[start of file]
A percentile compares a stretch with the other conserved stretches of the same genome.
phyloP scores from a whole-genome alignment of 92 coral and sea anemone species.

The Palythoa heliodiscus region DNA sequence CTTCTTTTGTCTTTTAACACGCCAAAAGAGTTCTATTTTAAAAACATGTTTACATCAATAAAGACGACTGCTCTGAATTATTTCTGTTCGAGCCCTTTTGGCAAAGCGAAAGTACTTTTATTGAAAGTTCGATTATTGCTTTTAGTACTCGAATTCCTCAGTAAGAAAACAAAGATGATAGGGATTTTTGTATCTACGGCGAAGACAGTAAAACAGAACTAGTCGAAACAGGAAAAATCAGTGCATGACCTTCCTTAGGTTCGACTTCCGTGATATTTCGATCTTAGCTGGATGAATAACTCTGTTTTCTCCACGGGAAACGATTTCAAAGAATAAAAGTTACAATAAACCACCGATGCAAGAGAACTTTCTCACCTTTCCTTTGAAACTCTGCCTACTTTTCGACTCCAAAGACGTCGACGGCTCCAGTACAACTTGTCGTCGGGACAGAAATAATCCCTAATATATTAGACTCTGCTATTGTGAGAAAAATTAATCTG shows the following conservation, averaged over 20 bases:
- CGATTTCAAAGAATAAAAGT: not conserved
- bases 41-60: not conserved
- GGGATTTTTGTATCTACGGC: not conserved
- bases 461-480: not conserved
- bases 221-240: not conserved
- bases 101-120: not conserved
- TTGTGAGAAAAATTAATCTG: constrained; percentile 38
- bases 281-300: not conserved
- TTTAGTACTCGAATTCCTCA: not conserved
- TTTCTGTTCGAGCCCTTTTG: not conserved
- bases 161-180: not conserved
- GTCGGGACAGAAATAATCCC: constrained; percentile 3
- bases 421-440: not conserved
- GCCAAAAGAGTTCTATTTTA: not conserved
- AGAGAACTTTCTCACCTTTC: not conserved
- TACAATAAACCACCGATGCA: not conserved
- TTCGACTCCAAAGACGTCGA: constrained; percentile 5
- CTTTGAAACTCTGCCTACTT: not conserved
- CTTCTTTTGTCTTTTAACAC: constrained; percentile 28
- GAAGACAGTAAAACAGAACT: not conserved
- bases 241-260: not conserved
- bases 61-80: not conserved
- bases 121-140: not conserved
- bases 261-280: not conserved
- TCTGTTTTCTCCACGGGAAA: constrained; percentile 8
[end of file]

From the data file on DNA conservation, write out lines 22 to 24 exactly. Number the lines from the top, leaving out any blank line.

- CTTCTTTTGTCTTTTAACAC: constrained; percentile 28
- GAAGACAGTAAAACAGAACT: not conserved
- bases 241-260: not conserved